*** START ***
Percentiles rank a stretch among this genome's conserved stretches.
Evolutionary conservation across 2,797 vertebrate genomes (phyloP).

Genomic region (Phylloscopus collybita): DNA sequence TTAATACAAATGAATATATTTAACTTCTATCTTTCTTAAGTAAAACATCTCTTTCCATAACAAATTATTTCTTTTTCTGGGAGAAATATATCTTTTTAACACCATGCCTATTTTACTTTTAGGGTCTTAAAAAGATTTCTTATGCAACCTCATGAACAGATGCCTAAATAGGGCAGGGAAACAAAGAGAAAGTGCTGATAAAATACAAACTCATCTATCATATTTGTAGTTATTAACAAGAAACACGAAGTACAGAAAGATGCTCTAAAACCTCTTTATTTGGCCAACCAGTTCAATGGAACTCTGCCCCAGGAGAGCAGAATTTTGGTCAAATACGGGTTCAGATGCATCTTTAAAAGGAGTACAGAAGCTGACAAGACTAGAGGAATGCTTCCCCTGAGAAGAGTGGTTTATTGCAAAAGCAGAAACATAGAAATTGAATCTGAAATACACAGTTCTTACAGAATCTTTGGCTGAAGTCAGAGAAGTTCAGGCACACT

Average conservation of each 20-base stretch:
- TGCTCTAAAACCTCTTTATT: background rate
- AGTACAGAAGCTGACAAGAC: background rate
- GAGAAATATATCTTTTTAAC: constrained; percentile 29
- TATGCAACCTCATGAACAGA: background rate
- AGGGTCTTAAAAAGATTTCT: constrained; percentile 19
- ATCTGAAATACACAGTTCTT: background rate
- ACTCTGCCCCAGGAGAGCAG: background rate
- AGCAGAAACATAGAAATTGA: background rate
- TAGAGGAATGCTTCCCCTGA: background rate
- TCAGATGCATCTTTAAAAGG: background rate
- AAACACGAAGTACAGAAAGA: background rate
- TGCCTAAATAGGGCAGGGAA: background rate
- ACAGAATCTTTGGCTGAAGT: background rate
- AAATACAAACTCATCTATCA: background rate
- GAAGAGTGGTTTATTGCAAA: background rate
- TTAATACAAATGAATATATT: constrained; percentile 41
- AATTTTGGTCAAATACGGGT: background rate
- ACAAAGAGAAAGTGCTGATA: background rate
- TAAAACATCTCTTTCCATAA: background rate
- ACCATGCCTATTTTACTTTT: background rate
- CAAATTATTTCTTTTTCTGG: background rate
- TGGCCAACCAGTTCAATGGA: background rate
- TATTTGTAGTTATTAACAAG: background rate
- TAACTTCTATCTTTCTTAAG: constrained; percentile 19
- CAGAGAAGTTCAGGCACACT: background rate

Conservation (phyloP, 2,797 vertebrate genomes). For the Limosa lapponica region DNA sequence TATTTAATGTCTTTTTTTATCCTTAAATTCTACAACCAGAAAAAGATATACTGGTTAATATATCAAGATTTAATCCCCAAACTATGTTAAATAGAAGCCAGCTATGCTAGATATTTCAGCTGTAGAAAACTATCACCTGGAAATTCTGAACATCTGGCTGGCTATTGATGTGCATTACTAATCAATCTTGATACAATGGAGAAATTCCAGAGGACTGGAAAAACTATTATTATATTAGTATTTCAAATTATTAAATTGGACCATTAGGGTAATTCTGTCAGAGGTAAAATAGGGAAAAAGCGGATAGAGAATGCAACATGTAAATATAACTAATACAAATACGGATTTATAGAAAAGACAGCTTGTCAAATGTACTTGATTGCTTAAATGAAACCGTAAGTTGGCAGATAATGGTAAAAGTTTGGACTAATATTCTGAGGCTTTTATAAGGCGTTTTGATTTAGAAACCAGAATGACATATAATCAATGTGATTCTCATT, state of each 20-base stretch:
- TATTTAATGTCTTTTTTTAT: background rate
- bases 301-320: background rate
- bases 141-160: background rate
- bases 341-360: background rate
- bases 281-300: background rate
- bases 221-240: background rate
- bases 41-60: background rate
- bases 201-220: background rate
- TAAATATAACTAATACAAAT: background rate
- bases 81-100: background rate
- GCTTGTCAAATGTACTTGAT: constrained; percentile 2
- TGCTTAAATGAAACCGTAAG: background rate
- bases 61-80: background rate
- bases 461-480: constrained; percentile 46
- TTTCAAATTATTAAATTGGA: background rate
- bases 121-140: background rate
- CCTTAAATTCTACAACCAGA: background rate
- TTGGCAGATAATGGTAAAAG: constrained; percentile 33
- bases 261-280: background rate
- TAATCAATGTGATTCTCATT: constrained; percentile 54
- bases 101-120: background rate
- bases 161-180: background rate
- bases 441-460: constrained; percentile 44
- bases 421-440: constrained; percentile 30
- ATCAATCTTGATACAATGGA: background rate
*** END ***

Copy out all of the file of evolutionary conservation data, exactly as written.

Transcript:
Percentiles rank a stretch among this genome's conserved stretches.
Evolutionary conservation across 2,797 vertebrate genomes (phyloP).

Genomic region (Phylloscopus collybita): DNA sequence TTAATACAAATGAATATATTTAACTTCTATCTTTCTTAAGTAAAACATCTCTTTCCATAACAAATTATTTCTTTTTCTGGGAGAAATATATCTTTTTAACACCATGCCTATTTTACTTTTAGGGTCTTAAAAAGATTTCTTATGCAACCTCATGAACAGATGCCTAAATAGGGCAGGGAAACAAAGAGAAAGTGCTGATAAAATACAAACTCATCTATCATATTTGTAGTTATTAACAAGAAACACGAAGTACAGAAAGATGCTCTAAAACCTCTTTATTTGGCCAACCAGTTCAATGGAACTCTGCCCCAGGAGAGCAGAATTTTGGTCAAATACGGGTTCAGATGCATCTTTAAAAGGAGTACAGAAGCTGACAAGACTAGAGGAATGCTTCCCCTGAGAAGAGTGGTTTATTGCAAAAGCAGAAACATAGAAATTGAATCTGAAATACACAGTTCTTACAGAATCTTTGGCTGAAGTCAGAGAAGTTCAGGCACACT

Average conservation of each 20-base stretch:
- TGCTCTAAAACCTCTTTATT: background rate
- AGTACAGAAGCTGACAAGAC: background rate
- GAGAAATATATCTTTTTAAC: constrained; percentile 29
- TATGCAACCTCATGAACAGA: background rate
- AGGGTCTTAAAAAGATTTCT: constrained; percentile 19
- ATCTGAAATACACAGTTCTT: background rate
- ACTCTGCCCCAGGAGAGCAG: background rate
- AGCAGAAACATAGAAATTGA: background rate
- TAGAGGAATGCTTCCCCTGA: background rate
- TCAGATGCATCTTTAAAAGG: background rate
- AAACACGAAGTACAGAAAGA: background rate
- TGCCTAAATAGGGCAGGGAA: background rate
- ACAGAATCTTTGGCTGAAGT: background rate
- AAATACAAACTCATCTATCA: background rate
- GAAGAGTGGTTTATTGCAAA: background rate
- TTAATACAAATGAATATATT: constrained; percentile 41
- AATTTTGGTCAAATACGGGT: background rate
- ACAAAGAGAAAGTGCTGATA: background rate
- TAAAACATCTCTTTCCATAA: background rate
- ACCATGCCTATTTTACTTTT: background rate
- CAAATTATTTCTTTTTCTGG: background rate
- TGGCCAACCAGTTCAATGGA: background rate
- TATTTGTAGTTATTAACAAG: background rate
- TAACTTCTATCTTTCTTAAG: constrained; percentile 19
- CAGAGAAGTTCAGGCACACT: background rate

Conservation (phyloP, 2,797 vertebrate genomes). For the Limosa lapponica region DNA sequence TATTTAATGTCTTTTTTTATCCTTAAATTCTACAACCAGAAAAAGATATACTGGTTAATATATCAAGATTTAATCCCCAAACTATGTTAAATAGAAGCCAGCTATGCTAGATATTTCAGCTGTAGAAAACTATCACCTGGAAATTCTGAACATCTGGCTGGCTATTGATGTGCATTACTAATCAATCTTGATACAATGGAGAAATTCCAGAGGACTGGAAAAACTATTATTATATTAGTATTTCAAATTATTAAATTGGACCATTAGGGTAATTCTGTCAGAGGTAAAATAGGGAAAAAGCGGATAGAGAATGCAACATGTAAATATAACTAATACAAATACGGATTTATAGAAAAGACAGCTTGTCAAATGTACTTGATTGCTTAAATGAAACCGTAAGTTGGCAGATAATGGTAAAAGTTTGGACTAATATTCTGAGGCTTTTATAAGGCGTTTTGATTTAGAAACCAGAATGACATATAATCAATGTGATTCTCATT, state of each 20-base stretch:
- TATTTAATGTCTTTTTTTAT: background rate
- bases 301-320: background rate
- bases 141-160: background rate
- bases 341-360: background rate
- bases 281-300: background rate
- bases 221-240: background rate
- bases 41-60: background rate
- bases 201-220: background rate
- TAAATATAACTAATACAAAT: background rate
- bases 81-100: background rate
- GCTTGTCAAATGTACTTGAT: constrained; percentile 2
- TGCTTAAATGAAACCGTAAG: background rate
- bases 61-80: background rate
- bases 461-480: constrained; percentile 46
- TTTCAAATTATTAAATTGGA: background rate
- bases 121-140: background rate
- CCTTAAATTCTACAACCAGA: background rate
- TTGGCAGATAATGGTAAAAG: constrained; percentile 33
- bases 261-280: background rate
- TAATCAATGTGATTCTCATT: constrained; percentile 54
- bases 101-120: background rate
- bases 161-180: background rate
- bases 441-460: constrained; percentile 44
- bases 421-440: constrained; percentile 30
- ATCAATCTTGATACAATGGA: background rate